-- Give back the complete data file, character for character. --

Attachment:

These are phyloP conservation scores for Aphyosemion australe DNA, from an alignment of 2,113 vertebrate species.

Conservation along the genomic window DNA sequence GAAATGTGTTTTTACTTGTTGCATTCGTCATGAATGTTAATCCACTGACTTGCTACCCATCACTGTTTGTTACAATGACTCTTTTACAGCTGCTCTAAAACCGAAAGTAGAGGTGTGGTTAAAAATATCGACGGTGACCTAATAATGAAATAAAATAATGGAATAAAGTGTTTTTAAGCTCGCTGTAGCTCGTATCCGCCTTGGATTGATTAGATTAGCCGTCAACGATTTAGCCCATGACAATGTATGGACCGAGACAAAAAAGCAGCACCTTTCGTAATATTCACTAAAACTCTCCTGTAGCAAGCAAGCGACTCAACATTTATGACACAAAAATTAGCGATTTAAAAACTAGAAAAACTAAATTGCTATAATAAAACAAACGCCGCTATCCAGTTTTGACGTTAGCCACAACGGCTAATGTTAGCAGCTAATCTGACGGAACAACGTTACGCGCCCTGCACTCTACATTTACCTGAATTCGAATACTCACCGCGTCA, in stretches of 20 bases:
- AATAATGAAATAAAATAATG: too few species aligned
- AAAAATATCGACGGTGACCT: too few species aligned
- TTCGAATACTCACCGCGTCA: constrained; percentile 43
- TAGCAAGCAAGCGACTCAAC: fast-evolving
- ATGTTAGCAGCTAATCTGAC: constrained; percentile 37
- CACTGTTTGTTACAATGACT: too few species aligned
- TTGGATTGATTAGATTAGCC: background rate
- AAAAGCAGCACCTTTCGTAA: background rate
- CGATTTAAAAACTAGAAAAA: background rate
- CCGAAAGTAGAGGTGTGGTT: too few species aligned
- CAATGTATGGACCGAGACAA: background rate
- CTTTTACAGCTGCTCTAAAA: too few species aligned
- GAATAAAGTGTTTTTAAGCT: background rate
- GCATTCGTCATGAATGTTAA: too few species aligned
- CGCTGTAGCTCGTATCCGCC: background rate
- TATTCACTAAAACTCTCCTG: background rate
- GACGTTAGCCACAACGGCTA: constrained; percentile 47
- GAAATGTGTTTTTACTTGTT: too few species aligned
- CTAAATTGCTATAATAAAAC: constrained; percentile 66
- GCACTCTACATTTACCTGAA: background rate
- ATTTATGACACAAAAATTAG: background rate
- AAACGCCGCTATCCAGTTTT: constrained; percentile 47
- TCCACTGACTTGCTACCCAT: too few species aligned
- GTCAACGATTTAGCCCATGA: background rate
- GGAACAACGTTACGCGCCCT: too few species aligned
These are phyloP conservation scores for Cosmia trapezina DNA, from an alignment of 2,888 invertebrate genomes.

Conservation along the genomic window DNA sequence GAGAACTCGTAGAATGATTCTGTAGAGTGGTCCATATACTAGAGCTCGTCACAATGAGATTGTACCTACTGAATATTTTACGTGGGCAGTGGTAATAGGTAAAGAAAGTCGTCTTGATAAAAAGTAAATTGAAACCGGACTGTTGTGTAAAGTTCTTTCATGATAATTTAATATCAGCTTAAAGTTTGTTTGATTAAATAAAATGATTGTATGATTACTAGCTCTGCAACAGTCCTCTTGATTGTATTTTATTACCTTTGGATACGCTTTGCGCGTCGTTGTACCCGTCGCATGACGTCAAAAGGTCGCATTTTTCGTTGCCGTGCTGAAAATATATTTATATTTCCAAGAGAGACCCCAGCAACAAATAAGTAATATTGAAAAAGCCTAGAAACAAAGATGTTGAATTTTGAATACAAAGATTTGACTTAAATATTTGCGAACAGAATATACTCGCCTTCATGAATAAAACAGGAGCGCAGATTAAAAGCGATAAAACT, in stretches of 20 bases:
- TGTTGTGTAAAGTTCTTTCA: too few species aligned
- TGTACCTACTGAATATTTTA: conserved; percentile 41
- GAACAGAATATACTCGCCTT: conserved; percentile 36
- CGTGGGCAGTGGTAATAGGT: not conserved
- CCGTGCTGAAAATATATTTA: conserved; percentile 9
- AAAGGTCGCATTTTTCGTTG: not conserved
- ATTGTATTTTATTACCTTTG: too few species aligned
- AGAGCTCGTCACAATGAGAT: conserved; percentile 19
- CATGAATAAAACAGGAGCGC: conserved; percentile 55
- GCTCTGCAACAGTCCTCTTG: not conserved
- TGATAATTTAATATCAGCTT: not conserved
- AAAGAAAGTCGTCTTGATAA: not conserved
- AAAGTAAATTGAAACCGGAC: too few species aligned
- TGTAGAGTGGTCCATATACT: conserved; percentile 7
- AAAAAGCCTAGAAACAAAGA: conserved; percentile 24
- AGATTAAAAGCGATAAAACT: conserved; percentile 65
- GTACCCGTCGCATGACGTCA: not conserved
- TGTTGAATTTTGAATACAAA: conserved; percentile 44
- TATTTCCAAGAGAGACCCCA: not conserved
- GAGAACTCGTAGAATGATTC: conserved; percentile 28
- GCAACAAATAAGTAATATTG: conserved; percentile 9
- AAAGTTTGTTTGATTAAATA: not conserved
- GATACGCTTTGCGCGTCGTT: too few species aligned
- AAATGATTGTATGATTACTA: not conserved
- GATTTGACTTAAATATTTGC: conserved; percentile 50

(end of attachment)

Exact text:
These are phyloP conservation scores for Aphyosemion australe DNA, from an alignment of 2,113 vertebrate species.

Conservation along the genomic window DNA sequence GAAATGTGTTTTTACTTGTTGCATTCGTCATGAATGTTAATCCACTGACTTGCTACCCATCACTGTTTGTTACAATGACTCTTTTACAGCTGCTCTAAAACCGAAAGTAGAGGTGTGGTTAAAAATATCGACGGTGACCTAATAATGAAATAAAATAATGGAATAAAGTGTTTTTAAGCTCGCTGTAGCTCGTATCCGCCTTGGATTGATTAGATTAGCCGTCAACGATTTAGCCCATGACAATGTATGGACCGAGACAAAAAAGCAGCACCTTTCGTAATATTCACTAAAACTCTCCTGTAGCAAGCAAGCGACTCAACATTTATGACACAAAAATTAGCGATTTAAAAACTAGAAAAACTAAATTGCTATAATAAAACAAACGCCGCTATCCAGTTTTGACGTTAGCCACAACGGCTAATGTTAGCAGCTAATCTGACGGAACAACGTTACGCGCCCTGCACTCTACATTTACCTGAATTCGAATACTCACCGCGTCA, in stretches of 20 bases:
- AATAATGAAATAAAATAATG: too few species aligned
- AAAAATATCGACGGTGACCT: too few species aligned
- TTCGAATACTCACCGCGTCA: constrained; percentile 43
- TAGCAAGCAAGCGACTCAAC: fast-evolving
- ATGTTAGCAGCTAATCTGAC: constrained; percentile 37
- CACTGTTTGTTACAATGACT: too few species aligned
- TTGGATTGATTAGATTAGCC: background rate
- AAAAGCAGCACCTTTCGTAA: background rate
- CGATTTAAAAACTAGAAAAA: background rate
- CCGAAAGTAGAGGTGTGGTT: too few species aligned
- CAATGTATGGACCGAGACAA: background rate
- CTTTTACAGCTGCTCTAAAA: too few species aligned
- GAATAAAGTGTTTTTAAGCT: background rate
- GCATTCGTCATGAATGTTAA: too few species aligned
- CGCTGTAGCTCGTATCCGCC: background rate
- TATTCACTAAAACTCTCCTG: background rate
- GACGTTAGCCACAACGGCTA: constrained; percentile 47
- GAAATGTGTTTTTACTTGTT: too few species aligned
- CTAAATTGCTATAATAAAAC: constrained; percentile 66
- GCACTCTACATTTACCTGAA: background rate
- ATTTATGACACAAAAATTAG: background rate
- AAACGCCGCTATCCAGTTTT: constrained; percentile 47
- TCCACTGACTTGCTACCCAT: too few species aligned
- GTCAACGATTTAGCCCATGA: background rate
- GGAACAACGTTACGCGCCCT: too few species aligned
These are phyloP conservation scores for Cosmia trapezina DNA, from an alignment of 2,888 invertebrate genomes.

Conservation along the genomic window DNA sequence GAGAACTCGTAGAATGATTCTGTAGAGTGGTCCATATACTAGAGCTCGTCACAATGAGATTGTACCTACTGAATATTTTACGTGGGCAGTGGTAATAGGTAAAGAAAGTCGTCTTGATAAAAAGTAAATTGAAACCGGACTGTTGTGTAAAGTTCTTTCATGATAATTTAATATCAGCTTAAAGTTTGTTTGATTAAATAAAATGATTGTATGATTACTAGCTCTGCAACAGTCCTCTTGATTGTATTTTATTACCTTTGGATACGCTTTGCGCGTCGTTGTACCCGTCGCATGACGTCAAAAGGTCGCATTTTTCGTTGCCGTGCTGAAAATATATTTATATTTCCAAGAGAGACCCCAGCAACAAATAAGTAATATTGAAAAAGCCTAGAAACAAAGATGTTGAATTTTGAATACAAAGATTTGACTTAAATATTTGCGAACAGAATATACTCGCCTTCATGAATAAAACAGGAGCGCAGATTAAAAGCGATAAAACT, in stretches of 20 bases:
- TGTTGTGTAAAGTTCTTTCA: too few species aligned
- TGTACCTACTGAATATTTTA: conserved; percentile 41
- GAACAGAATATACTCGCCTT: conserved; percentile 36
- CGTGGGCAGTGGTAATAGGT: not conserved
- CCGTGCTGAAAATATATTTA: conserved; percentile 9
- AAAGGTCGCATTTTTCGTTG: not conserved
- ATTGTATTTTATTACCTTTG: too few species aligned
- AGAGCTCGTCACAATGAGAT: conserved; percentile 19
- CATGAATAAAACAGGAGCGC: conserved; percentile 55
- GCTCTGCAACAGTCCTCTTG: not conserved
- TGATAATTTAATATCAGCTT: not conserved
- AAAGAAAGTCGTCTTGATAA: not conserved
- AAAGTAAATTGAAACCGGAC: too few species aligned
- TGTAGAGTGGTCCATATACT: conserved; percentile 7
- AAAAAGCCTAGAAACAAAGA: conserved; percentile 24
- AGATTAAAAGCGATAAAACT: conserved; percentile 65
- GTACCCGTCGCATGACGTCA: not conserved
- TGTTGAATTTTGAATACAAA: conserved; percentile 44
- TATTTCCAAGAGAGACCCCA: not conserved
- GAGAACTCGTAGAATGATTC: conserved; percentile 28
- GCAACAAATAAGTAATATTG: conserved; percentile 9
- AAAGTTTGTTTGATTAAATA: not conserved
- GATACGCTTTGCGCGTCGTT: too few species aligned
- AAATGATTGTATGATTACTA: not conserved
- GATTTGACTTAAATATTTGC: conserved; percentile 50